This blog is about organizational performance, but first I need to set the stage.
One of the most prized commodities in many organizations, including mine, is space. Space is tight. Organizational (business) units are always looking to keep their current space and grab more space from other units. My organization regularly does space audits and reallocates space as appropriate. A former deputy director used to conduct "space walks" to look for underutilized space and reallocate it. On one of those walks, he came upon an office that appeared to be unoccupied, but had a few papers and a yellow banana on the desk. He concluded the space was in use because the fresh banana had to be a recent addition. But he misinterpreted the evidence and took a leap of faith: a clever manager had retained space just by placing a ripe banana on the desk. No one was actually using the space productively. The problem was that the deputy director did not explore further than what he could see on the surface. Yet how many times in our daily and work activities do we look no further than the intact banana?
Our responsibilities require that we look at the condition of the intact banana, peel the banana and examine the insides, and finally examine the area around the banana.
I liken the intact banana to the top level metrics senior executives review to determine overall organizational performance.
Is the banana nice and firm and yellow?
Is the banana getting soft in spots?
Is the banana tuning black?
While knowing the condition of the intact banana is important, it does not guide you in improving performance or striving for excellence. You need to peel back the skin and look deeper.
That perfect banana will not reveal where there are internal variations or how you might create a bigger and better banana.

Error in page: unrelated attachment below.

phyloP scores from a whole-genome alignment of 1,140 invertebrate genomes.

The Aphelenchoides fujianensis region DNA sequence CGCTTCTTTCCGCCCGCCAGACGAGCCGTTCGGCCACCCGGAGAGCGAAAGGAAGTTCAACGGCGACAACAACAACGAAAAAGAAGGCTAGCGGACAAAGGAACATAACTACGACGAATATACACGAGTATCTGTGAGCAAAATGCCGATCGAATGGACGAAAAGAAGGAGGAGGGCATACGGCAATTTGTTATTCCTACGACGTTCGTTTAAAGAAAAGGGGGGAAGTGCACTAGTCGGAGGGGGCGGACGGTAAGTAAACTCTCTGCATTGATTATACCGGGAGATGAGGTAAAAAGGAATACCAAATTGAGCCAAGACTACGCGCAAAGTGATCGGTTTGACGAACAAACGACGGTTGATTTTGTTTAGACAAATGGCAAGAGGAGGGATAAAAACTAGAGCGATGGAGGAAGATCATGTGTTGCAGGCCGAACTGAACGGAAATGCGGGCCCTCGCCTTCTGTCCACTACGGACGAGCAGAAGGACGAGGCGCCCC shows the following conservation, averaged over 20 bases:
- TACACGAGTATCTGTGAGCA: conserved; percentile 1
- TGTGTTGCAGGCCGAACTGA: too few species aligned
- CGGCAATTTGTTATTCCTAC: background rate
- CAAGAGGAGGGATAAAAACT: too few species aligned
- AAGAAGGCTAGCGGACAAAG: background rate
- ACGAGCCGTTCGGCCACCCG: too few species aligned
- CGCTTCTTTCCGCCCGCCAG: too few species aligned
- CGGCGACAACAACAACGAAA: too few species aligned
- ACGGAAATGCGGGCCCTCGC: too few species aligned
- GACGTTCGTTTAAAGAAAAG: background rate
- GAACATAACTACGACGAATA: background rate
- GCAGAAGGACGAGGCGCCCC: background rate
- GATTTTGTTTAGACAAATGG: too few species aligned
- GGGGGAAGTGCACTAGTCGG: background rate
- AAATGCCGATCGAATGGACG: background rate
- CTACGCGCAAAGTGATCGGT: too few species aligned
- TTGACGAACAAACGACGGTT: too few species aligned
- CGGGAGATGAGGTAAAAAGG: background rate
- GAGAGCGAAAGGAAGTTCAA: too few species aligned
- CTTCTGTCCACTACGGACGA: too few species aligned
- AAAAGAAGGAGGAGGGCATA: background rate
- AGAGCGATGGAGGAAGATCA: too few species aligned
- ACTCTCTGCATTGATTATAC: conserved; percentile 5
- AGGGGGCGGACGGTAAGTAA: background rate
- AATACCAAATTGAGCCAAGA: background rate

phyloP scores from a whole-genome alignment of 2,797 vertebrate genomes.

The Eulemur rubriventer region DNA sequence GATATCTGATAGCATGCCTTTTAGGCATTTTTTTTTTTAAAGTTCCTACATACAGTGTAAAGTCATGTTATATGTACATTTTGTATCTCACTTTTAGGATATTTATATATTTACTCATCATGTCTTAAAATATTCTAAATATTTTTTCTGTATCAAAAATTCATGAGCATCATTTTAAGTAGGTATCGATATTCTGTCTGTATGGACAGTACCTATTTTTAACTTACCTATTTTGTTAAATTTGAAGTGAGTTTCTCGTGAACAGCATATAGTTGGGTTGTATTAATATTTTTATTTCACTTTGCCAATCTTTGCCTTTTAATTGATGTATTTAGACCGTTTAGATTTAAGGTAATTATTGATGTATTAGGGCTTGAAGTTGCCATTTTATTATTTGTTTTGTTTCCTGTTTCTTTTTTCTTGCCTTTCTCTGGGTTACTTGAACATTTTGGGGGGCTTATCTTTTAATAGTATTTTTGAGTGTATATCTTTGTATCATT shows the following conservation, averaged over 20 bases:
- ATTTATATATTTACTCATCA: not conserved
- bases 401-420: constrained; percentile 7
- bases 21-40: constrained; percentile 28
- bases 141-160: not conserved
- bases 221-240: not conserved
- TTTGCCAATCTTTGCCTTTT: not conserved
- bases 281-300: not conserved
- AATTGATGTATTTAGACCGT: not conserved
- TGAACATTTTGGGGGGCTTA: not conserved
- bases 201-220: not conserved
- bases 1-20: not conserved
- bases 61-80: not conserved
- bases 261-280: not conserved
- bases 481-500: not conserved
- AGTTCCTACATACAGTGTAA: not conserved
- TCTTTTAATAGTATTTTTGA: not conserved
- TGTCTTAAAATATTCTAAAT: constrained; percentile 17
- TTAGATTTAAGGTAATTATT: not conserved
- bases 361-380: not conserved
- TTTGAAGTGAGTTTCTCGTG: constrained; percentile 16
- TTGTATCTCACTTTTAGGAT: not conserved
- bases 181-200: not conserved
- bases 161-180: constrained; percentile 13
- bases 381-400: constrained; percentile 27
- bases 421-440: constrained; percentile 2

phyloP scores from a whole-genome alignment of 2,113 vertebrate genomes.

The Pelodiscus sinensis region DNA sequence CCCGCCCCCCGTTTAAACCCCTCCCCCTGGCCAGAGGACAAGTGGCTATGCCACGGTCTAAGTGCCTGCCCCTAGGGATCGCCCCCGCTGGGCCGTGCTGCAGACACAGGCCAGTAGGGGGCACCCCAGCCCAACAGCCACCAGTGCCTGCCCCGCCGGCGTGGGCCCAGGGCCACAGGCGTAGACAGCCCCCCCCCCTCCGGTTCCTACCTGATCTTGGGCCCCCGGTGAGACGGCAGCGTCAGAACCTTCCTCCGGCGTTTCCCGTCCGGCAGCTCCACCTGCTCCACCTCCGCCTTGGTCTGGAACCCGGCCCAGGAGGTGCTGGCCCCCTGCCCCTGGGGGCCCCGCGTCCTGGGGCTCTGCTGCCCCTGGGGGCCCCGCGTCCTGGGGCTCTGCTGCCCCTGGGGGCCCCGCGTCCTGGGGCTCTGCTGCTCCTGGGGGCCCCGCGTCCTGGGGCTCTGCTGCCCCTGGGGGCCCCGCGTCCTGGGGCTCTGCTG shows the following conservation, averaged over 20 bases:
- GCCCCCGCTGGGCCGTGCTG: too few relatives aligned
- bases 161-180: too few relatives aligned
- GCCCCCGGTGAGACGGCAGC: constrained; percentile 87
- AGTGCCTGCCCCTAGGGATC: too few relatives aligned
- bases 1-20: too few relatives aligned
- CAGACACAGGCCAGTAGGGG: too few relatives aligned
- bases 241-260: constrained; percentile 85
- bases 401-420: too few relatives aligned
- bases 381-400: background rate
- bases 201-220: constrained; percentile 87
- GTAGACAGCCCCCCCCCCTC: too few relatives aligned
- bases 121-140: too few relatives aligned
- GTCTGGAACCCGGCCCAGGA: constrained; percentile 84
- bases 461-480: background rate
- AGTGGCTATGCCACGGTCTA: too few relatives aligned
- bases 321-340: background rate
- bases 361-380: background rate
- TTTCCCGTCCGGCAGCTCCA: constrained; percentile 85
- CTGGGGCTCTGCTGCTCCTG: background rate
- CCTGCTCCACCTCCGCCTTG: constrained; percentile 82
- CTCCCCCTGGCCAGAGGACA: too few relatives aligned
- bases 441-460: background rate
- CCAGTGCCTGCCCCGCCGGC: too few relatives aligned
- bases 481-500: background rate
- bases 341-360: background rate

Is the banana uniformly good (or bad)?
Could your good banana be even better? Could it receive recognition at the county fair?
Why is the banana turning black?
Are there better bananas nearby?
Is there a new fungus that is attacking banana plants in your geographic area?
Could you be the creator of a new hybrid fruit?
I have not been exhaustive in this little parable. However, the organizational analogies are clear. Too many organizations become complacent by looking only at overall performance, not managing by fact, or being selective in the data that are reviewed. Complacency can lead to a real or avoidable crisis, or can result in ignoring best practices within an organization that could catapult the organization to higher performance.
The Baldrige Excellence Framework and the introductory Baldrige Excellence Builder can make sure you are asking all the right questions to prevent complacency or crisis and improve and sustain high performance in your organization.
The Baldrige Excellence Framework has empowered organizations to accomplish their missions, improve results, and become more competitive. It includes the Criteria for Performance Excellence, core values and concepts, and guidelines for evaluating your processes and results.
Available versions: Business/Nonprofit, Education, and Health Care
Thanks for the comment. These questions were meant to assess current status. The logical next steps are to ask "why" and then "what should we do, if anything." If things are going well, you might decide to continue current processes or look to enhance them. If things are not going well, the next steps might be root cause analysis and then action planning.
Why not consider framing your questions to be open ended?